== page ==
Toyota, in recovery from the brand’s most serious safety challenge, is promoting its Sienna minivan across a few cultures. With middle American families in their crosshairs, they’d like us to think well of the minivan lifestyle using a blend of humor, hip-hop and suburban archetype to do it.

The music video below is my favorite (and others, with nearly 3 million views so far).  The campaign's YouTube video page also features other 30-second ads that poke gentle fun at the idyllic family. The question will be do we identify with that minivan family? (And ultimately, will the ad help drive traffic to the showroom?) The “Diaper Bag” commercial in heavy prime-time rotation is the weakest of the 22 videos, in my view.

Ad watcher Craig Brimm of the blog “Kiss My Black Ads” takes on the culture debate and also finds the urban angle funny.

Lynne d Johnson at the Advertising Research Foundation told AgencySpy/ that the hip-hop approach was a “total misappropriation.”

America as melting pot is showcased by its TV/web advertising. It’s a commerce and culture mashup, reflecting our collective aspirations and fantasies.  Yes, middle America wants to be hip-hop cool.

Executives who have a clear sense of their brand’s core identity and audience are willing to push the image-making envelope for the sake of buzz and memorable (not negative) impression. And safety is hardly mentioned at all in the campaign.

Thursday, May 20, 2010

“Lying is contagious.”

From BNET’s Corner Office column: “Confronted with leaders at all levels who don’t tell the truth, we have become acclimated to lying or at least inured to its ability to provoke surprise or anger.”

(image from

Friday, March 26, 2010

Movie reviews & media: lessons from Roger Ebert

 Indulge my cinephile strain, but "this just in" from the nexus of film (as a storytelling venue) and new media, Roger Ebert’s next TV/web show. “At the Movies,” the syndicated TV show he pioneered decades ago with critic Gene Siskel was cancelled this week by its distributor Disney. See Roger Ebert’s Journal at the Chicago Sun-Times website.

“Blame the fact that five-day-a-week syndicated shows like "Wheel of Fortune" went to six days. Blame the fact that cable TV and the internet have fragmented the audience so much that stations are losing market share no matter what they do. Blame the economy, because many stations would rather sell a crappy half-hour infomercial than program a show they respect.”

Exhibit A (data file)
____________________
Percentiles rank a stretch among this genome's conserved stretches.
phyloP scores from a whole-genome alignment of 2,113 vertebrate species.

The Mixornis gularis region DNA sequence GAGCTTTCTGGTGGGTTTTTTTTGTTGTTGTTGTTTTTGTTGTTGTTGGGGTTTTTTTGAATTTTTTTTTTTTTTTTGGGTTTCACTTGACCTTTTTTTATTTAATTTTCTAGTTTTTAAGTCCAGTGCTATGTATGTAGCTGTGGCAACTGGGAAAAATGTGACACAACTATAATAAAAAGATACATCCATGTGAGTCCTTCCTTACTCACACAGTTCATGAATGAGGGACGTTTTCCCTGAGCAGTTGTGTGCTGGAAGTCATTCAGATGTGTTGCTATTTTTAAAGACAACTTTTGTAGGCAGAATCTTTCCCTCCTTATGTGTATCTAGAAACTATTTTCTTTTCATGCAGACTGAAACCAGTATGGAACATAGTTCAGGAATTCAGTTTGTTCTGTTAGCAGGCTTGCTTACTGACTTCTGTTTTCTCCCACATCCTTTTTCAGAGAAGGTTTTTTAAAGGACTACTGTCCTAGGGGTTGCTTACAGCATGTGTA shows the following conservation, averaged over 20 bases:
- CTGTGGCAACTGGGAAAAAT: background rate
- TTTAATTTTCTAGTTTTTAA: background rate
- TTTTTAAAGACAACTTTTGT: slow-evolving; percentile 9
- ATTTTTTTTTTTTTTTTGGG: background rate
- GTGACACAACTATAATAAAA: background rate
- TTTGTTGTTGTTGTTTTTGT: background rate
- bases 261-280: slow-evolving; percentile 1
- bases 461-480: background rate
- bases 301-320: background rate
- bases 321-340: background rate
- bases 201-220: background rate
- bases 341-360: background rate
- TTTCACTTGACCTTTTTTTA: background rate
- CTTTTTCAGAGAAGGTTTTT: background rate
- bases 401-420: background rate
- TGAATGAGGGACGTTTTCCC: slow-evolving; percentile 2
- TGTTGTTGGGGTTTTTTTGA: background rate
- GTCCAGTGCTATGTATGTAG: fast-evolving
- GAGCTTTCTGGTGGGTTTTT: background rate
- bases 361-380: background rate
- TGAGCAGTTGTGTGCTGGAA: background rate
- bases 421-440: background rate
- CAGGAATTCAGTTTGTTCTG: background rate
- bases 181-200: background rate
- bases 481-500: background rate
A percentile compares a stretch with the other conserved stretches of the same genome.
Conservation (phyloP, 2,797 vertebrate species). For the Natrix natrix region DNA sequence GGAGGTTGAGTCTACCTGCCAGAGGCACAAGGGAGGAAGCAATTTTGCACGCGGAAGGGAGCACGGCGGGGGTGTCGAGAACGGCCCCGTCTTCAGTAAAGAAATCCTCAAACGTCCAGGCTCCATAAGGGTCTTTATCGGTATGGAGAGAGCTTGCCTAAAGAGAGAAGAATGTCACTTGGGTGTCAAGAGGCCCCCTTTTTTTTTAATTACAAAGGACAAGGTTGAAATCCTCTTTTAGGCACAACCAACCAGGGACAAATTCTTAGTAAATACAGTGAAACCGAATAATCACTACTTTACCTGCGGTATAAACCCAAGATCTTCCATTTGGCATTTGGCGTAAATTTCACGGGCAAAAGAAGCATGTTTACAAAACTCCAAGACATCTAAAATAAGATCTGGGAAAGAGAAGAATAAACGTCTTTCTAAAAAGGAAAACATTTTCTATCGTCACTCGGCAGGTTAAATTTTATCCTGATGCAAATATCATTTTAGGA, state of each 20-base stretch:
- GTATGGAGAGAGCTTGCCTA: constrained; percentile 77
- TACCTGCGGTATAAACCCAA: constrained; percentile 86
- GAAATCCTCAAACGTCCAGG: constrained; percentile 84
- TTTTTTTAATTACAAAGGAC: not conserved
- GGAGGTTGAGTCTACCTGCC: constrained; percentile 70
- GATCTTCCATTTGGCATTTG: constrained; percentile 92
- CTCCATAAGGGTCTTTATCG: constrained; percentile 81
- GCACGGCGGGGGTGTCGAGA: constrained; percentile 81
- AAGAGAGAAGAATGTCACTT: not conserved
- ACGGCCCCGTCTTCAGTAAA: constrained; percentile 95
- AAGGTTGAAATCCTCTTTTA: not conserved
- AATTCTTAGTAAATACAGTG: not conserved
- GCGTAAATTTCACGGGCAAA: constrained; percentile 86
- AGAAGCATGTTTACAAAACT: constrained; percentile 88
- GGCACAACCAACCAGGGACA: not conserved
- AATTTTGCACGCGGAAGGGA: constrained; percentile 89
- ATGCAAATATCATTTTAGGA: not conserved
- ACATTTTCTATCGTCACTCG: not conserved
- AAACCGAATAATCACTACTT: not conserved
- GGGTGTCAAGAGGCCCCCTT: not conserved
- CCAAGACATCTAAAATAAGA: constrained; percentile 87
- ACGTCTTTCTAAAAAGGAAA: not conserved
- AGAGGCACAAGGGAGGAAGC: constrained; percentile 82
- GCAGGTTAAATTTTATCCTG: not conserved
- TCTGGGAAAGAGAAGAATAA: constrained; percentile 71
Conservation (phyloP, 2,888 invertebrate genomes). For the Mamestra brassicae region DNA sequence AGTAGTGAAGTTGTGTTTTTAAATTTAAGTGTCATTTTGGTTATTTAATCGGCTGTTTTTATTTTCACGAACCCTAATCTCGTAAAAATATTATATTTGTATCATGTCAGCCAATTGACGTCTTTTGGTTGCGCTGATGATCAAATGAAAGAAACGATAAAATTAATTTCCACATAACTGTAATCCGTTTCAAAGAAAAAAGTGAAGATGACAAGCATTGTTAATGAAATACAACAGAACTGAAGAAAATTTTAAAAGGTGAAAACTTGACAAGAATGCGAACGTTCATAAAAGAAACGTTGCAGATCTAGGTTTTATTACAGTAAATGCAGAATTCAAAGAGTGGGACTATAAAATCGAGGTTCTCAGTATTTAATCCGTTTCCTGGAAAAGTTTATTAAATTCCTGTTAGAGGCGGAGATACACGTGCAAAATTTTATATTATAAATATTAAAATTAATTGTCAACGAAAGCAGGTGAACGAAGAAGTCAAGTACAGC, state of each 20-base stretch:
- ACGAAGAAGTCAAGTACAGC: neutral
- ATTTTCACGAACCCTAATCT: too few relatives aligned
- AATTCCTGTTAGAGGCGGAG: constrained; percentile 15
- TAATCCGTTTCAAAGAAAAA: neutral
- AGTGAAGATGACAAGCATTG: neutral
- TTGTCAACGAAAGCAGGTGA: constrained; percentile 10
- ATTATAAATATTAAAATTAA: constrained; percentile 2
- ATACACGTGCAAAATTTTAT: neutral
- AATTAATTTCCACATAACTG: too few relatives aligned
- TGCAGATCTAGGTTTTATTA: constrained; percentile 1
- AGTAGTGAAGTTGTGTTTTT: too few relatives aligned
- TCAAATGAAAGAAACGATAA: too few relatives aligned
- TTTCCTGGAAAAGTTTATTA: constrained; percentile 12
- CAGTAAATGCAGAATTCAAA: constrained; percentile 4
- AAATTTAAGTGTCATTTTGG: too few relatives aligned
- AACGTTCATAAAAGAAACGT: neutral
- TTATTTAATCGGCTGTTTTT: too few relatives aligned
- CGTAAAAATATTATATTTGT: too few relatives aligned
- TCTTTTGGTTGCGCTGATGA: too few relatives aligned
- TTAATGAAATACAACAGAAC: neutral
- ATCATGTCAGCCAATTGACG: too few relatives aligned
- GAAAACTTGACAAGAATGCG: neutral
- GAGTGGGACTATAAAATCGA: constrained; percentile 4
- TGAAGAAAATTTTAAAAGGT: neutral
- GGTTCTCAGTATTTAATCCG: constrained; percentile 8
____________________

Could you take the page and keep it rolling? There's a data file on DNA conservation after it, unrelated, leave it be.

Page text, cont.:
Keep those factors in mind as you consider the opportunities for your own quality infomercial: cable and internet audience fragmentation (which means you can more effectively target your message to its best audience), broadcast TV consolidation (fewer corporations owning more stations). There may be some deals out there as TV becomes more affordable.

Next for Ebert’s inimitable brand, a new TV show and a few new media branch-offs. More from Ebert’s blog:

“We will go full-tilt New Media: Television, net streaming, cell phone apps, Facebook, Twitter, iPad, the whole enchilada. The disintegration of the old model creates an opening for us. I'm more excited than I would be if we were trying to do the same old same old. I've grown up with the internet. I came aboard back when MCI Mail was the e-mail of choice. I had a forum on CompuServe when it ruled the web. My web site and blog at the Sun-Times site have changed the way I work, and even the way I think. When I lost my speech, I speeded up instead of slowing down.”

How true. I follow Ebert tweets at my Twitter site, and the writer is especially prolific. It is perfectly understandable. He lost his speech, but he makes up for it with as profound a voice as ever.

Question: how has new media changed the way you work? The way you think?